Why you should visit Havana
- Unique opportunity to experience an on-going tropical revolution
- Ride a classic American car along the promenade at sunset
- Gen up on Cuba’s recent rebellious history in the mammoth Museum of the Revolution
- Lose yourself in the music and cigar-smoke filled cobbled alleyways of Old Havana
- Stay in a beautifully restored colonial mansion in the heart of this UNESCO city
- Eat in paladares for fantastic home-cooked fare
Our specialists ‘Must Do’
So many to choose from! However, dusk is a magical time in the Old City and a valuable hour that’s not to be squandered. Stroll through the old quarter from Plaza Vieja, through Plaza de Armas to Plaza de la Catedral to really appreciate the beauty of this 500 year old city centre and its magnificent Spanish colonial architecture and pastel hued buildings by the yellowing light of early evening. Continue (via a mojito or two) to the Malecon (promenade) for sunset, a magnet for lovers, families and fishermen generating a party atmosphere.
As the sun sets over the imposing outline of Hotel Nacional at the far end of the promenade, dive back into the city and make your way to Parque Central where Habaneros gather to animatedly discuss the latest baseball results. It’s then a few blocks to La Guarida Restaurant. An elegant sweeping staircase within a dimly lit Havana tenement building deposits you outside an innocuous wooden door surrounded by hanging laundry. If you’ve been smart enough to make a reservation, this will magically open to welcome you to a rambling series of charming dining rooms and one of Havana’s best dining experiences.
A little more about Havana
Havana’s dramatic history from Spanish colonisation in the sixteenth century to the brave new world of the Castro dynasty is etched into the buildings, plazas and avenues of one of the Caribbean’s most charming city centres. Habana Vieja (Old Havana) is the old port and heart of the city, filled with fine colonial buildings and declared a UNESCO World Heritage Site in 1982.
Outside of the old quarter there are some suitably Soviet style highlights including Plaza de la Revolucion, where Castro used to deliver marathon speeches overlooked by the Jose Marti Monument. Take the elevator to the top for fantastic views of the city and of the huge image of Che Guavara along with the slogan “Hasta la Victoria Siempre”.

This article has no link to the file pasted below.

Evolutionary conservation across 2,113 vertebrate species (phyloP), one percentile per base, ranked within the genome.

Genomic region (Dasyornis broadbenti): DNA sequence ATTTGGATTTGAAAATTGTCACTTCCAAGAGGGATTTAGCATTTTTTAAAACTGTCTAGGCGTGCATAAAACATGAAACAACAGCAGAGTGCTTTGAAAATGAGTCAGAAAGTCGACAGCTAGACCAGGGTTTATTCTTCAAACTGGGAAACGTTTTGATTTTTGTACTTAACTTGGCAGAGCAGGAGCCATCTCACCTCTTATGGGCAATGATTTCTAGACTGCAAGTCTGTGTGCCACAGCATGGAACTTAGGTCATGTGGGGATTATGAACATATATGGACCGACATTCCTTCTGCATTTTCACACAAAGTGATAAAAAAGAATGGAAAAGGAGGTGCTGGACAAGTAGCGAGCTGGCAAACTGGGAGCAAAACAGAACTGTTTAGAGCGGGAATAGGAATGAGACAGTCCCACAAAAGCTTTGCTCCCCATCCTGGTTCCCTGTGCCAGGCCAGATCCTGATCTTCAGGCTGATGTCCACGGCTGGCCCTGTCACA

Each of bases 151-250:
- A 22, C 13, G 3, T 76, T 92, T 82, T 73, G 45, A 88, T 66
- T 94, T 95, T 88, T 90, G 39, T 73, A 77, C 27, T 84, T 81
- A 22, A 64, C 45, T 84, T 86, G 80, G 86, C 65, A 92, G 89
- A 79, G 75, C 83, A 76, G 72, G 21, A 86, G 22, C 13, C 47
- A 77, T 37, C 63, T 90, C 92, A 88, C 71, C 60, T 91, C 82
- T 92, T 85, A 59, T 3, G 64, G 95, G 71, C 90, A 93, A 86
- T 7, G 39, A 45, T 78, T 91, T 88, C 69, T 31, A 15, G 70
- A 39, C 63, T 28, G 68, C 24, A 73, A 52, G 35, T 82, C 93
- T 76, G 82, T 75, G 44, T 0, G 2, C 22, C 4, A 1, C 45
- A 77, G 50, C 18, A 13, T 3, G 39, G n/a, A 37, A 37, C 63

Heading west along the Malecon from Old Havana, you pass through Vedado, a Las Vegas style playground for Americans during the fifties, and then the elegant suburb of Miramar with its impressive historic mansions. Both are areas worth spending time in for their historic significance as well as a little fun, boasting some tremendous music clubs, bars and cabarets.
Havana is rapidly becoming a creative hotspot. New and exciting galleries and exhibitions are regularly being unveiled and there are a great range of museums (including the huge Museum of the Revolution). However, this is a fabulous city to discover by foot and this is certainly the best way to get to know the cultured, educated and welcoming residents of this fantastic city.
Did you know?
The Granma, the boat that carried Castro, Guevara and 80 of their comrades 1,200 miles from Mexico to Cuba was only designed for 12 people with a maximum capacity of 25. After a miserable journey through rough conditions, when it seemed likely that they would sink, the group finally made it to Cuba although fewer than 20 made it to the Sierra Maestra with Castro. This group went on to ferment and to win the revolution. Today the Granma is preserved in a glass case at the Museum of the Revolution. Every year Cuban schoolchildren board a replica of the Granma and re-trace its voyage from Mexico to Cuba.
When to go
There are cultural events happening in Havana year-round. It’s a good idea to check listings for the period that you plan to be in Havana (although many events are not promoted until close to the time). The big party is carnival, which takes place in Havana every July and August. The driest time to visit will be between January and April. December and early January can be cool.